British Design 1948-2012: Innovation in the Modern Age looks at the UK's leading edge in design over three generations, from the postwar Austerity Olympics to the summer of 2012 — Games time again. During this time British design has regularly played with tradition and historical association, been a vehicle for subversion and irreverence and, above all, has been about innovation and creativity.
In the years immediately after the Second World War design was democratic, highly principled and optimistic. Postwar reconstruction gave an unprecedented opportunity to reshape Britain, not just aesthetically, but socially and democratically. Towns, homes, domestic products and ideas were created by men and women who were bent on creating a better world and, for them, design and architecture were key.
Initially they had limited resources, but that necessity fuelled their invention. The Festival of Britain in 1951 kick-started modernisation with a burst of very British modernism, on occasion tempered by a tweaking of tradition.
Establishing modern design in Britain was a long, slow battle. The Council of Industrial Design set up in 1944 helped to promote British design or what it dubbed "good design". Its influential annual awards were aimed as much at manufacturers and retailers as at the public.
Today the awards might seem rather worthy but then they promoted a colourful, hopeful, well-designed world. But it was an uphill struggle: even when manufacturers tried to create new designs, as with the Hille furniture company's long partnership with Robin Day, retailers were none too keen to sell the ensuing products — though ultimately the Hille Robin Day Polyprop Chair (1963) was to become the biggest-selling design classic of all time.
Change, however, was in the air. As early as 1956 the radical architects, the Smithsons presented their House of the Future at the Ideal Home exhibition to popular acclaim. By the Sixties rising consumer demand based on increased prosperity led to a rejection of a state-encouraged, rather paternalistic "good taste" approach to design.
Britain's leading edge in design has run from postwar Austerity Olympics to the summer of 2012
New homes and newly filled wallets needed new furnishings, not traditional parental hand-me-downs.
Terence Conran opened Habitat in 1964, targeting the middle classes (often with foreign-designed objects), while the Sunday supplements began to cover "lifestyle", and designers such as Ken Grange created streamlined products that were mass-produced both here and abroad.
Sixties subversion, so evident in art and pop music, permeated the design world: street culture became the inspiration, with graduates of the new art schools dominating fashion, music and design. Bright colours, unlikely patterns, new forms and innovative materials were the new trends. The schools, particularly the Royal College of Art, were (and remain) key generators of global creative talent. But by the Seventies the subversive design force was more evident in graphics, music and fashion than in furnishings.
While Sixties design was international in outlook and futuristic, using new materials, gradually through the Seventies and early Eighties innovation in design became increasingly individualistic — often with a "just do it" approach. A creative anarchy fuelled by the economic, social and political crises of the era came to the fore, typified by the "creative salvage" reconstituted junk furniture by Ron Arad and Tom Dixon.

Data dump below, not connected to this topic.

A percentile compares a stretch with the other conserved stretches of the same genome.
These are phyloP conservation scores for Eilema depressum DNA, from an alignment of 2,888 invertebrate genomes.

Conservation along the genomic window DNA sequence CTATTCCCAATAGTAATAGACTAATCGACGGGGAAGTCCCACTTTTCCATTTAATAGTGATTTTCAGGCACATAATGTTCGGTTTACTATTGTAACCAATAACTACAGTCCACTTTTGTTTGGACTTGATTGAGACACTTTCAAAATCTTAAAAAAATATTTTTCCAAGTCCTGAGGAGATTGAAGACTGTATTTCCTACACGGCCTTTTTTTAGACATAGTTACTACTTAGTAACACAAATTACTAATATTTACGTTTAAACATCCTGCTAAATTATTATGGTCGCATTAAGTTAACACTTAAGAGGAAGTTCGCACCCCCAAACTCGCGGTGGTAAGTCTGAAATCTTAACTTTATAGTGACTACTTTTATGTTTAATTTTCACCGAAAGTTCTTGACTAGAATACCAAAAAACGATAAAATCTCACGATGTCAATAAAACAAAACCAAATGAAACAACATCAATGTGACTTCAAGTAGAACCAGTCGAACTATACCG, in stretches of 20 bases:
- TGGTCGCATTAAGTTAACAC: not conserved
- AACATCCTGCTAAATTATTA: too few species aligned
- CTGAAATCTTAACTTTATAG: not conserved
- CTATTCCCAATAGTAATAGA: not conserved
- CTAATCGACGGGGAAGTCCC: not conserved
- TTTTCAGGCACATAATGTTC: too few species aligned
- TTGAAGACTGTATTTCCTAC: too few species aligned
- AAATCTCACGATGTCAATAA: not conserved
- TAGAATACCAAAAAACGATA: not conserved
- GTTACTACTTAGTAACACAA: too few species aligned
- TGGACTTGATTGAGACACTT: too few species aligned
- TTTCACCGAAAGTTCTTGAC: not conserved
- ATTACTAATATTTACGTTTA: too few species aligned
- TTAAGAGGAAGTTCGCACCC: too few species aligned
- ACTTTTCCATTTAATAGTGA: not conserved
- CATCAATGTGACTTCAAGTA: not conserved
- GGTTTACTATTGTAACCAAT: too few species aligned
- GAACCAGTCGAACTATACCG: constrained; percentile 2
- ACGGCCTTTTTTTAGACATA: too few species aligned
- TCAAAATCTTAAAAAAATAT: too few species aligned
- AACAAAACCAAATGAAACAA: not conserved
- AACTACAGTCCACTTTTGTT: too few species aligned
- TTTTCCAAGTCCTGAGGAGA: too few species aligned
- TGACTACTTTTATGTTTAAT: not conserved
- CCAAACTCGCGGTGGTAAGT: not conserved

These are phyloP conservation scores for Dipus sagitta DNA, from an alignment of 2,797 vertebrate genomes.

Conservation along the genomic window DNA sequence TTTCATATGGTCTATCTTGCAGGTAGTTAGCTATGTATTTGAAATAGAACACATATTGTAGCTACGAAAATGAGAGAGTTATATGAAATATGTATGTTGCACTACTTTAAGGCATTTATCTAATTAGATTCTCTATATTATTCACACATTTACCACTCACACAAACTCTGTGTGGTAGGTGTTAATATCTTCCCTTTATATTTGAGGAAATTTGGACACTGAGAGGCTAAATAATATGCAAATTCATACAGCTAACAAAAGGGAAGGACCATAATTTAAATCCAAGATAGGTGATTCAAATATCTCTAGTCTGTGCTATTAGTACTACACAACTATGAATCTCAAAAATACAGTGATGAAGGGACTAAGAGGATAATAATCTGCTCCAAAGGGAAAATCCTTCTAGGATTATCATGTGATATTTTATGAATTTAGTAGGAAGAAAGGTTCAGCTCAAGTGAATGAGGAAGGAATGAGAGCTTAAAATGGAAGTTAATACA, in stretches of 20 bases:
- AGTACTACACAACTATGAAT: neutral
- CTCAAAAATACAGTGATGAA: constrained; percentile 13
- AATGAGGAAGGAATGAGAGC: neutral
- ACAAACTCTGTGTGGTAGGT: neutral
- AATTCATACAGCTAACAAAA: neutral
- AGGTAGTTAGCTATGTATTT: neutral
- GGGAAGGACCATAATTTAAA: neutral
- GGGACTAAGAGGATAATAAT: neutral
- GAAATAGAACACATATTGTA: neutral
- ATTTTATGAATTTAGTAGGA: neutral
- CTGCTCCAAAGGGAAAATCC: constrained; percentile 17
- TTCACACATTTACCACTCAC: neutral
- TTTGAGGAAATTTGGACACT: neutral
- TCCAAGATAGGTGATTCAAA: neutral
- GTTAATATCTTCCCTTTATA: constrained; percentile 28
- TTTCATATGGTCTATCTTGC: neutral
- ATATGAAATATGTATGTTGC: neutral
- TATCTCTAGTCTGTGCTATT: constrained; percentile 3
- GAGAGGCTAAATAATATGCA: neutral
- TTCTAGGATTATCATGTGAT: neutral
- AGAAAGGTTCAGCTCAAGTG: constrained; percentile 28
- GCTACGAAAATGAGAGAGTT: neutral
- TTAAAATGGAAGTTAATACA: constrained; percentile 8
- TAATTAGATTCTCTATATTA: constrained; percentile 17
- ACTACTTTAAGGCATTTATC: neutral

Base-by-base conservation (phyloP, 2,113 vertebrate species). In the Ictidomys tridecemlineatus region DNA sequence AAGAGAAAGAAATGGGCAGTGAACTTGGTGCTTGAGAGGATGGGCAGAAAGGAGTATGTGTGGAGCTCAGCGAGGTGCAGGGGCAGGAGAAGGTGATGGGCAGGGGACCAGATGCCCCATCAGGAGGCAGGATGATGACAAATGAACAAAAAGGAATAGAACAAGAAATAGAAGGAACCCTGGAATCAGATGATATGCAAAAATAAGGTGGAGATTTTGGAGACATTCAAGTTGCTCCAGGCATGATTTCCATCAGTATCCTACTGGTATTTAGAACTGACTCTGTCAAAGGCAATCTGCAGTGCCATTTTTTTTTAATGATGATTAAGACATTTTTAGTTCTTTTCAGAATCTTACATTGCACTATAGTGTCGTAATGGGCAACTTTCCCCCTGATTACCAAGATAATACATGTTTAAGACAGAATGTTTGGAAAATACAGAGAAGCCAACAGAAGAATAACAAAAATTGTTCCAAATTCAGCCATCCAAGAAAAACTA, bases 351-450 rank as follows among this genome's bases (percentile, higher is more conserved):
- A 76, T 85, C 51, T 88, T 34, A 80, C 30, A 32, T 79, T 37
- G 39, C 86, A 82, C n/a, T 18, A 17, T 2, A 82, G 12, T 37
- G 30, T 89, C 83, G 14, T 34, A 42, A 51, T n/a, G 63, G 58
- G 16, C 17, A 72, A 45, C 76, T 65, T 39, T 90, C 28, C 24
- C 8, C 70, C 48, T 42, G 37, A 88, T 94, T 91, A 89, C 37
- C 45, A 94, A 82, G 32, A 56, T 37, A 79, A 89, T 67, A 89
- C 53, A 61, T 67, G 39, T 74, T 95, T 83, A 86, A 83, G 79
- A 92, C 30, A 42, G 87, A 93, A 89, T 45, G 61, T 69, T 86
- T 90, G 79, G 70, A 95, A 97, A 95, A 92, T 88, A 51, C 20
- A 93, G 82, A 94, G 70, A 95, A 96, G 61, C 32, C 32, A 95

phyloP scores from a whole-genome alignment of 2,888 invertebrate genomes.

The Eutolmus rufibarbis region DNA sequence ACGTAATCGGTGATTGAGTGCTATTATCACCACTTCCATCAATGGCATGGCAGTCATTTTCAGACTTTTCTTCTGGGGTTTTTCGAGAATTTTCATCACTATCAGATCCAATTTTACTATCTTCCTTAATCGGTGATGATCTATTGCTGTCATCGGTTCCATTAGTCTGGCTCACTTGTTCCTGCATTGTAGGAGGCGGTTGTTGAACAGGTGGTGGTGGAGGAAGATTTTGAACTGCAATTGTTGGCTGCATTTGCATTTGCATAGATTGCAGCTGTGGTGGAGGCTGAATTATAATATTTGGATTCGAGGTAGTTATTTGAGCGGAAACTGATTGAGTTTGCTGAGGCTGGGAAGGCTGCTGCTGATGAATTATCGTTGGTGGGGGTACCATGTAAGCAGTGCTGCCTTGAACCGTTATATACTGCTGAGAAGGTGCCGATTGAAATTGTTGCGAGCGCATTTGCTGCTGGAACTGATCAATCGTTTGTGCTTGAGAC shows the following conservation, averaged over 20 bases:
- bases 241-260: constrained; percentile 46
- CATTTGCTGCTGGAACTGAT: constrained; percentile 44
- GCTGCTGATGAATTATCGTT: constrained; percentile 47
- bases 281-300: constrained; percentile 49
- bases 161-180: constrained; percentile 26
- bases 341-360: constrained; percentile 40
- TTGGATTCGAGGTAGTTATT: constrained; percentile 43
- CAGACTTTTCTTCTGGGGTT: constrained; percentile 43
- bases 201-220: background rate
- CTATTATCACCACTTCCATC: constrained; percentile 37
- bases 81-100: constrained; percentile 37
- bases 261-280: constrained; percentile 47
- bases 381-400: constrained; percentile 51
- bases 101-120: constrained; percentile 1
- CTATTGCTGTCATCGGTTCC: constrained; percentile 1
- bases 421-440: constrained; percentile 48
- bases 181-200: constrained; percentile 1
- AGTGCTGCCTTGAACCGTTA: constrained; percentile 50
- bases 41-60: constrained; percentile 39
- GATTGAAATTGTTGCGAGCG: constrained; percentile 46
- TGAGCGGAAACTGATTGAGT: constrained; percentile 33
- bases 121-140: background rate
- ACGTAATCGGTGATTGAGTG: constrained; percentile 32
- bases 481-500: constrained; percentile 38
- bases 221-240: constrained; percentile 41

By the Nineties designers such as Jasper Morrison became more socially aware, but their end products could be rather self-conscious, slick in presentation and designed with an eye on the global market.
In the Noughties a more self-critical approach has emerged, with the likes of Edward Barber and Jay Osgerby (joint designers of the 2012 Olympic torch), experimenting with craft-based skills, new materials and techniques.
Today Britain has a reputation not just for experimentation with ideas and processes but for advanced digital design. This is often used to examine the interactions between humans and objects and the boundaries between artefacts and experience — be this in art/design installations or in computer games, with companies such as Troika and Random International achieving a worldwide reputation for innovation. The newest generation of designers is exploring design for personalised manufacture and the active participation of consumers in what they design.
* British Design 1948-2012: Innovation in the Modern Age is at the V&A from March 31 to August 12, 2012
Open daily 10am to 5.30pm (Fridays late opening to 9.30pm). Tickets £12. Visit www.vam.ac.uk
GET THE LOOK
The V&A Shop has a selection of objects available to buy, plus a variety of tea towels reproducing original textile designs, £5, and the Anglepoise Type 75 Mini Lamp, designed by Kenneth Grange in aluminium, stainless steel and cast iron, £85.
* V&A Shop, Victoria and Albert Museum, Cromwell Road, SW7 2RL (020 7942 2696; www.vandashop.com)
Twentytwentyone has a selection of furniture by Robin Day, the Fred Scott Supporto Chair, Race Antelope Chairs, Jasper Morrison Thinking Man Chairs, Michael Young Magazine Sofa, Thomas Heatherwick’s Spun Chair and Lucienne Day textiles. It also has a collection of vintage furniture for sale.
* Twentytwentyone, 274 Upper Street, N1 (020 7288 1996; www.twentytwentyone.com)
Aram Store has a wide selection of furniture by British designers from Jasper Morrison to Michael Young, as well as authorised reproductions of historical pieces.
* Aram Store, 110 Drury Lane, WC2 (020 7557 7557; www.aram.co.uk)
READER BOOK OFFER
The book, British Design from 1948: Innovation in the Modern Age (V&A Publishing), edited by Christopher Breward and Ghislaine Wood, is available to Homes & Property readers at the special price of £35 (it is normally £40) including free p&p. To order, call 01256 302 699 and quote code 7AE before August 31, 2012. Reuse content